Oestrogen-only hormone replacement therapy (HRT) may increase the risk of developing asthma after the menopause, suggests a large scale study published ahead of print in the journal Thorax.
The authors base their findings on 57, 664 women, who were quizzed about their use of HRT and development of asthma symptoms every two years between 1990 and 2002.
All the women were taking part in the French E3N study, which includes almost 100, 000 women born between 1925 and 1950, and is the French component of the European Prospective Investigation into Cancer and Nutrition (EPIC).
None of these women had asthma when menopausal symptoms began.
The monitoring period equated to 495,448 person years in all, of which over a third was accounted for by women who had not used HRT (35.7%).
Previous users made up 4.5% while information on how long HRT was used was not known for a further 4%. Of the remainder, just under 56% were recent users of HRT.
Between 1990 and 2002, 569 women were newly diagnosed with asthma, corresponding to a rate of 1.15 cases per 1000 women a year.
Compared with women who had never used any form of HRT, those who did use it were 21% more likely to develop asthma, after adjusting for factors likely to influence the results.
Almost one in 10 women with a natural menopause (9.4%), and more than one in four (28%) of those with a surgically induced menopause, used HRT containing oestrogen alone.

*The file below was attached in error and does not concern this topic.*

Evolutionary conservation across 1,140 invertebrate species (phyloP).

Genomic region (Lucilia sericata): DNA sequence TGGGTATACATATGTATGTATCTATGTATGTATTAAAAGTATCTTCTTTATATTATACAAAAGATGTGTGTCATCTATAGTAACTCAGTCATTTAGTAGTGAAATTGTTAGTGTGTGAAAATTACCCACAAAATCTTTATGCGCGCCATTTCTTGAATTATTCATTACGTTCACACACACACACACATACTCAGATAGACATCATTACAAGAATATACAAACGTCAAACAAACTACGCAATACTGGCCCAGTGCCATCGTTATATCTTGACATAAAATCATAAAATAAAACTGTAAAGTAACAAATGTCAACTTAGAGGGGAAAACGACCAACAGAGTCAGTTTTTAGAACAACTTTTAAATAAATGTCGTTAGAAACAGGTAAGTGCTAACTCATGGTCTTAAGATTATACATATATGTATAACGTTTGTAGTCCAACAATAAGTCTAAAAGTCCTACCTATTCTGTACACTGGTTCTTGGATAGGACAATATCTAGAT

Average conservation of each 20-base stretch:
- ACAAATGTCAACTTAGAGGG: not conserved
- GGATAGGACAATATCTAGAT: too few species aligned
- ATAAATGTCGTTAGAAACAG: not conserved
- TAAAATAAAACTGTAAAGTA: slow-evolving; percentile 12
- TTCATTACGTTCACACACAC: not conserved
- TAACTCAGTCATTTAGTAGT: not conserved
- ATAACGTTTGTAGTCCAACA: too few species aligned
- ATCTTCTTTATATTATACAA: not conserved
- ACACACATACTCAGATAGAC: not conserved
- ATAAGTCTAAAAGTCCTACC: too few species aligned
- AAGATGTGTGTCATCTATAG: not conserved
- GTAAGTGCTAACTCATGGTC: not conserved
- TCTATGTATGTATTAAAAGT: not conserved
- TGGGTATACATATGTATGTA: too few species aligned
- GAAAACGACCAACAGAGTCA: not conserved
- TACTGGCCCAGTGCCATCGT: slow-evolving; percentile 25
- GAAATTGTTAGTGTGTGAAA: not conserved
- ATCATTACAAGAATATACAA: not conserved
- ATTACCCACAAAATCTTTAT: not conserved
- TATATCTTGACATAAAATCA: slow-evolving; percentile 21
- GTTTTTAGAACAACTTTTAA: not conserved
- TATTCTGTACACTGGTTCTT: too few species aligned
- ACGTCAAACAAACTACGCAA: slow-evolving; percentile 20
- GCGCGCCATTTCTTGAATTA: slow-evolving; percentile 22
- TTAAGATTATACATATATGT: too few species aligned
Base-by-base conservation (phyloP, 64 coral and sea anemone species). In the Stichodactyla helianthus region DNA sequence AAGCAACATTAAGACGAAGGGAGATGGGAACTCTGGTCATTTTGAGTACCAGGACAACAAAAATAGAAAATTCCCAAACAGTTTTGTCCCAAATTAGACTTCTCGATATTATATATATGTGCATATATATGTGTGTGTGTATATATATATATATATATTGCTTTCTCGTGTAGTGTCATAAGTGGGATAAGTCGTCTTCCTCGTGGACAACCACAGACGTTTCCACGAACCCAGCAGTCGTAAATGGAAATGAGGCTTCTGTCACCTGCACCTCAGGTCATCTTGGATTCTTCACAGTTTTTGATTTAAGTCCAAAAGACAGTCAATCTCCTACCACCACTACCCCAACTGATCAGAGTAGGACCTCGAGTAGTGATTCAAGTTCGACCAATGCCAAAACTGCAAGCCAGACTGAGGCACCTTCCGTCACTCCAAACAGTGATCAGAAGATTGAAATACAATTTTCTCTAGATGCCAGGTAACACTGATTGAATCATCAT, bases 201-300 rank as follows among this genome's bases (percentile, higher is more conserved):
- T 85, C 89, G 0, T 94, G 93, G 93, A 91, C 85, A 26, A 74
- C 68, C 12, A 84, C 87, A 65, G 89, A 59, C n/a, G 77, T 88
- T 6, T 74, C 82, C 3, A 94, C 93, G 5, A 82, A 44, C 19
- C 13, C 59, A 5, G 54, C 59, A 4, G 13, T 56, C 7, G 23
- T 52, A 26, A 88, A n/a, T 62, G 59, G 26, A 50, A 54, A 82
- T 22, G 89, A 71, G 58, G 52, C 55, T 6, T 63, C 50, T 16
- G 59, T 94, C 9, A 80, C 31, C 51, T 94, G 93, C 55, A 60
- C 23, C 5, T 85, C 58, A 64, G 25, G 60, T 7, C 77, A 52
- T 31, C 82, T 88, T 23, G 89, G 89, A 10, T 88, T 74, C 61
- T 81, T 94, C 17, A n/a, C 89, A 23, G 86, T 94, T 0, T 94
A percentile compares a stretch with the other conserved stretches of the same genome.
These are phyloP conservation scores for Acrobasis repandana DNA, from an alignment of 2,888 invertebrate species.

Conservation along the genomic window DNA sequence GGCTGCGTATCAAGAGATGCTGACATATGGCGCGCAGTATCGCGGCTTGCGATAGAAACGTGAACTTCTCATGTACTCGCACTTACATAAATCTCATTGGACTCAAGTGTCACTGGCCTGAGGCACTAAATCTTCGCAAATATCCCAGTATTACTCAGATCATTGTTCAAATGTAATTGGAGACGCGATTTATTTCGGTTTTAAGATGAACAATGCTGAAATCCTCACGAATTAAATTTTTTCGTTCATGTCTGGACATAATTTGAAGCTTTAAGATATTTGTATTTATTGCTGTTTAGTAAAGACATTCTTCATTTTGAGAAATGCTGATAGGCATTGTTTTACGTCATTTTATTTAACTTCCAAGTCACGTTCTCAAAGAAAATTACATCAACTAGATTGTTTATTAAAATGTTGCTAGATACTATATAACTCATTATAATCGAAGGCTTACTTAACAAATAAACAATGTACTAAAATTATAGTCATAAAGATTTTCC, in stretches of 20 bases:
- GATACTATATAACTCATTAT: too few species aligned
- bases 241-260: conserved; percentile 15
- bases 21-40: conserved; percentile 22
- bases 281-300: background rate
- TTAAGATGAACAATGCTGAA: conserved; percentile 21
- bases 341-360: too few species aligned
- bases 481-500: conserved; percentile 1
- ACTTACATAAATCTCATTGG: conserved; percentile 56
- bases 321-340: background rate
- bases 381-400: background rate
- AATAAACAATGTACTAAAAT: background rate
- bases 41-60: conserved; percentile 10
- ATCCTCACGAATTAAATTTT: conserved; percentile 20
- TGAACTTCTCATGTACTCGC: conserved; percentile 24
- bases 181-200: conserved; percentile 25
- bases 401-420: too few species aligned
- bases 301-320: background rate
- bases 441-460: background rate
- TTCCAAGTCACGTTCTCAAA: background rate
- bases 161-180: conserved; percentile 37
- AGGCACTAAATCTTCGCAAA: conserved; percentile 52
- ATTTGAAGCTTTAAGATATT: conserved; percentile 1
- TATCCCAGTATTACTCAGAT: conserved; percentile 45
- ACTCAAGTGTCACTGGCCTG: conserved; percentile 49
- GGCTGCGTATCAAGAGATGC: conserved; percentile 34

The risk of asthma was significant only among those using oestrogen alone. Among these women the overall risk of asthma was 54% higher than among those who had never used any form of HRT.
Oestrogen only users who had never smoked and those who had had some form of allergy before their asthma diagnosis were at greatest risk of developing asthma-- 80% and 86% higher, respectively.
A small increased risk for asthma was also seen in women using combined oestrogen and progesterone HRT who were either non smokers or who had had some form of allergic reaction in the past.
Previous research has suggested that female hormones may have a role in the development and severity of asthma, say the authors.
The disease is more common in young women after they have started having periods, while hospital admissions for asthma are more common among women than men.
The severity of asthma also varies throughout the menstrual cycle and during pregnancy, and the incidence of the disease tends to fall after the menopause, except among those who put on a lot of weight, the authors point out.
They conclude that while their findings point to an increased risk of asthma, this must be judged in "the light of all the other health effects of HRT use, including its beneficial effect on the quality of life of menopausal women."